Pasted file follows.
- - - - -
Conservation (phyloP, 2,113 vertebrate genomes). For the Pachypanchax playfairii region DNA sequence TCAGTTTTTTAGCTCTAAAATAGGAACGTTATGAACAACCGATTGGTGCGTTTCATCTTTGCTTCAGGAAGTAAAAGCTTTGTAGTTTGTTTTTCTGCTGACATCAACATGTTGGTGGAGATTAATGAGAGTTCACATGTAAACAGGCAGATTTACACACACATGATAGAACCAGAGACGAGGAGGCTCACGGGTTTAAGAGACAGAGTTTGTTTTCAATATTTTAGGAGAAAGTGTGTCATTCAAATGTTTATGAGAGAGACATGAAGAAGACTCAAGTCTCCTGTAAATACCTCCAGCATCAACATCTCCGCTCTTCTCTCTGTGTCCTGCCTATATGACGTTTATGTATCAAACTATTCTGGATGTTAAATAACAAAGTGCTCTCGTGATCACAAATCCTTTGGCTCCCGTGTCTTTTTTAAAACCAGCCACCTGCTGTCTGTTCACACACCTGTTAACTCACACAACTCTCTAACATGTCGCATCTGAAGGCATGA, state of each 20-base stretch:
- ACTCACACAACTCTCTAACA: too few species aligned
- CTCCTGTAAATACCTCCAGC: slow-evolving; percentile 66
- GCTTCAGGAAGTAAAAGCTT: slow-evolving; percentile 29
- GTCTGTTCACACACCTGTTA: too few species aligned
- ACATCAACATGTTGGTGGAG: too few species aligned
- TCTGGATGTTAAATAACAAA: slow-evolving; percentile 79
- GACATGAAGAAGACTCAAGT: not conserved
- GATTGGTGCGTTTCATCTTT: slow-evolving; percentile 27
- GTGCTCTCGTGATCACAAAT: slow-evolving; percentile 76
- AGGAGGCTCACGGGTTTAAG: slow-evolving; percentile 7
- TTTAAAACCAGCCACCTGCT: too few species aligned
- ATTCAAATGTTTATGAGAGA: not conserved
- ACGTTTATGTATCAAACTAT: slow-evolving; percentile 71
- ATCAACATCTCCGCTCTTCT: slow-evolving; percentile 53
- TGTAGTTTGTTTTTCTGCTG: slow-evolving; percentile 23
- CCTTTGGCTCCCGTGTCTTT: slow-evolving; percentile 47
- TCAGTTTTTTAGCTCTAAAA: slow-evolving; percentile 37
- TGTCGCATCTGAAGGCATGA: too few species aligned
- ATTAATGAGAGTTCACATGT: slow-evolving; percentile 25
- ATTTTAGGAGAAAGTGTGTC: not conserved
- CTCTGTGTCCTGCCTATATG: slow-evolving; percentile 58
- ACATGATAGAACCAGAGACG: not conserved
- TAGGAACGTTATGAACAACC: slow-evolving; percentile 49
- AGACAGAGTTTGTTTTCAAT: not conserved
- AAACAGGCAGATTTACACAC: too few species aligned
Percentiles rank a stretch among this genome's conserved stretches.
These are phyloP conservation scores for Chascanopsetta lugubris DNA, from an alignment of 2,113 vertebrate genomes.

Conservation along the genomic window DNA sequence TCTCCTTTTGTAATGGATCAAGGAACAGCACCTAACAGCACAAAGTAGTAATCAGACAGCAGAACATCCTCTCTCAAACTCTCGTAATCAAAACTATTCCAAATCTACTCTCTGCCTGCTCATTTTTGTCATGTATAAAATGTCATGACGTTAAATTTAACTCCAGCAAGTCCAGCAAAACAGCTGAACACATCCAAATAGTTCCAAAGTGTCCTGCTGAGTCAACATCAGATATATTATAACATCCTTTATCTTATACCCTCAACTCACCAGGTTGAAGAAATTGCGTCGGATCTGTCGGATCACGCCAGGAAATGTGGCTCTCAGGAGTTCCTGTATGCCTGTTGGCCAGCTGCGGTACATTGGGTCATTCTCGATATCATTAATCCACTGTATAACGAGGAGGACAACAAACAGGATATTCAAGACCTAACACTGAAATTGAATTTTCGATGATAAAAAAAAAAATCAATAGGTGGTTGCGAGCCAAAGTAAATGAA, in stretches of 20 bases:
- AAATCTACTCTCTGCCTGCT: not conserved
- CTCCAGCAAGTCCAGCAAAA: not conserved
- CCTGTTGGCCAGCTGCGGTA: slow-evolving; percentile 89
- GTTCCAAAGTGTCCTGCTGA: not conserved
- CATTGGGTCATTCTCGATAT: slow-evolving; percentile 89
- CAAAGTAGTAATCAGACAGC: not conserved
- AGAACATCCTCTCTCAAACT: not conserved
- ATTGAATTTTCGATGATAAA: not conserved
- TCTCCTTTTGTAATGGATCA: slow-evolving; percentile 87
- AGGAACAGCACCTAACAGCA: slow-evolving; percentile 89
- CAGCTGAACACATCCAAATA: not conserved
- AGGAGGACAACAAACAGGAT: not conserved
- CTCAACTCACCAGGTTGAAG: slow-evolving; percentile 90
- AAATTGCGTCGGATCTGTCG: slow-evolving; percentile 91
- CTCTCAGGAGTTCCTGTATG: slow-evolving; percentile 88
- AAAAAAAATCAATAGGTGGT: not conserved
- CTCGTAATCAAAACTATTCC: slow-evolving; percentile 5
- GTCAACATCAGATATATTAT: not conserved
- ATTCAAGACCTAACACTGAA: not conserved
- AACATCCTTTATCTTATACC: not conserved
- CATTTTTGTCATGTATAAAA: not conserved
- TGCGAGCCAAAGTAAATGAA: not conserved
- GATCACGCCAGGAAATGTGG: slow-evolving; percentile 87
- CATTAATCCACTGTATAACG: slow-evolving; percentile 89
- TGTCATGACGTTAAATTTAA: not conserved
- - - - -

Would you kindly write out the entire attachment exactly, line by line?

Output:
Conservation (phyloP, 2,113 vertebrate genomes). For the Pachypanchax playfairii region DNA sequence TCAGTTTTTTAGCTCTAAAATAGGAACGTTATGAACAACCGATTGGTGCGTTTCATCTTTGCTTCAGGAAGTAAAAGCTTTGTAGTTTGTTTTTCTGCTGACATCAACATGTTGGTGGAGATTAATGAGAGTTCACATGTAAACAGGCAGATTTACACACACATGATAGAACCAGAGACGAGGAGGCTCACGGGTTTAAGAGACAGAGTTTGTTTTCAATATTTTAGGAGAAAGTGTGTCATTCAAATGTTTATGAGAGAGACATGAAGAAGACTCAAGTCTCCTGTAAATACCTCCAGCATCAACATCTCCGCTCTTCTCTCTGTGTCCTGCCTATATGACGTTTATGTATCAAACTATTCTGGATGTTAAATAACAAAGTGCTCTCGTGATCACAAATCCTTTGGCTCCCGTGTCTTTTTTAAAACCAGCCACCTGCTGTCTGTTCACACACCTGTTAACTCACACAACTCTCTAACATGTCGCATCTGAAGGCATGA, state of each 20-base stretch:
- ACTCACACAACTCTCTAACA: too few species aligned
- CTCCTGTAAATACCTCCAGC: slow-evolving; percentile 66
- GCTTCAGGAAGTAAAAGCTT: slow-evolving; percentile 29
- GTCTGTTCACACACCTGTTA: too few species aligned
- ACATCAACATGTTGGTGGAG: too few species aligned
- TCTGGATGTTAAATAACAAA: slow-evolving; percentile 79
- GACATGAAGAAGACTCAAGT: not conserved
- GATTGGTGCGTTTCATCTTT: slow-evolving; percentile 27
- GTGCTCTCGTGATCACAAAT: slow-evolving; percentile 76
- AGGAGGCTCACGGGTTTAAG: slow-evolving; percentile 7
- TTTAAAACCAGCCACCTGCT: too few species aligned
- ATTCAAATGTTTATGAGAGA: not conserved
- ACGTTTATGTATCAAACTAT: slow-evolving; percentile 71
- ATCAACATCTCCGCTCTTCT: slow-evolving; percentile 53
- TGTAGTTTGTTTTTCTGCTG: slow-evolving; percentile 23
- CCTTTGGCTCCCGTGTCTTT: slow-evolving; percentile 47
- TCAGTTTTTTAGCTCTAAAA: slow-evolving; percentile 37
- TGTCGCATCTGAAGGCATGA: too few species aligned
- ATTAATGAGAGTTCACATGT: slow-evolving; percentile 25
- ATTTTAGGAGAAAGTGTGTC: not conserved
- CTCTGTGTCCTGCCTATATG: slow-evolving; percentile 58
- ACATGATAGAACCAGAGACG: not conserved
- TAGGAACGTTATGAACAACC: slow-evolving; percentile 49
- AGACAGAGTTTGTTTTCAAT: not conserved
- AAACAGGCAGATTTACACAC: too few species aligned
Percentiles rank a stretch among this genome's conserved stretches.
These are phyloP conservation scores for Chascanopsetta lugubris DNA, from an alignment of 2,113 vertebrate genomes.

Conservation along the genomic window DNA sequence TCTCCTTTTGTAATGGATCAAGGAACAGCACCTAACAGCACAAAGTAGTAATCAGACAGCAGAACATCCTCTCTCAAACTCTCGTAATCAAAACTATTCCAAATCTACTCTCTGCCTGCTCATTTTTGTCATGTATAAAATGTCATGACGTTAAATTTAACTCCAGCAAGTCCAGCAAAACAGCTGAACACATCCAAATAGTTCCAAAGTGTCCTGCTGAGTCAACATCAGATATATTATAACATCCTTTATCTTATACCCTCAACTCACCAGGTTGAAGAAATTGCGTCGGATCTGTCGGATCACGCCAGGAAATGTGGCTCTCAGGAGTTCCTGTATGCCTGTTGGCCAGCTGCGGTACATTGGGTCATTCTCGATATCATTAATCCACTGTATAACGAGGAGGACAACAAACAGGATATTCAAGACCTAACACTGAAATTGAATTTTCGATGATAAAAAAAAAAATCAATAGGTGGTTGCGAGCCAAAGTAAATGAA, in stretches of 20 bases:
- AAATCTACTCTCTGCCTGCT: not conserved
- CTCCAGCAAGTCCAGCAAAA: not conserved
- CCTGTTGGCCAGCTGCGGTA: slow-evolving; percentile 89
- GTTCCAAAGTGTCCTGCTGA: not conserved
- CATTGGGTCATTCTCGATAT: slow-evolving; percentile 89
- CAAAGTAGTAATCAGACAGC: not conserved
- AGAACATCCTCTCTCAAACT: not conserved
- ATTGAATTTTCGATGATAAA: not conserved
- TCTCCTTTTGTAATGGATCA: slow-evolving; percentile 87
- AGGAACAGCACCTAACAGCA: slow-evolving; percentile 89
- CAGCTGAACACATCCAAATA: not conserved
- AGGAGGACAACAAACAGGAT: not conserved
- CTCAACTCACCAGGTTGAAG: slow-evolving; percentile 90
- AAATTGCGTCGGATCTGTCG: slow-evolving; percentile 91
- CTCTCAGGAGTTCCTGTATG: slow-evolving; percentile 88
- AAAAAAAATCAATAGGTGGT: not conserved
- CTCGTAATCAAAACTATTCC: slow-evolving; percentile 5
- GTCAACATCAGATATATTAT: not conserved
- ATTCAAGACCTAACACTGAA: not conserved
- AACATCCTTTATCTTATACC: not conserved
- CATTTTTGTCATGTATAAAA: not conserved
- TGCGAGCCAAAGTAAATGAA: not conserved
- GATCACGCCAGGAAATGTGG: slow-evolving; percentile 87
- CATTAATCCACTGTATAACG: slow-evolving; percentile 89
- TGTCATGACGTTAAATTTAA: not conserved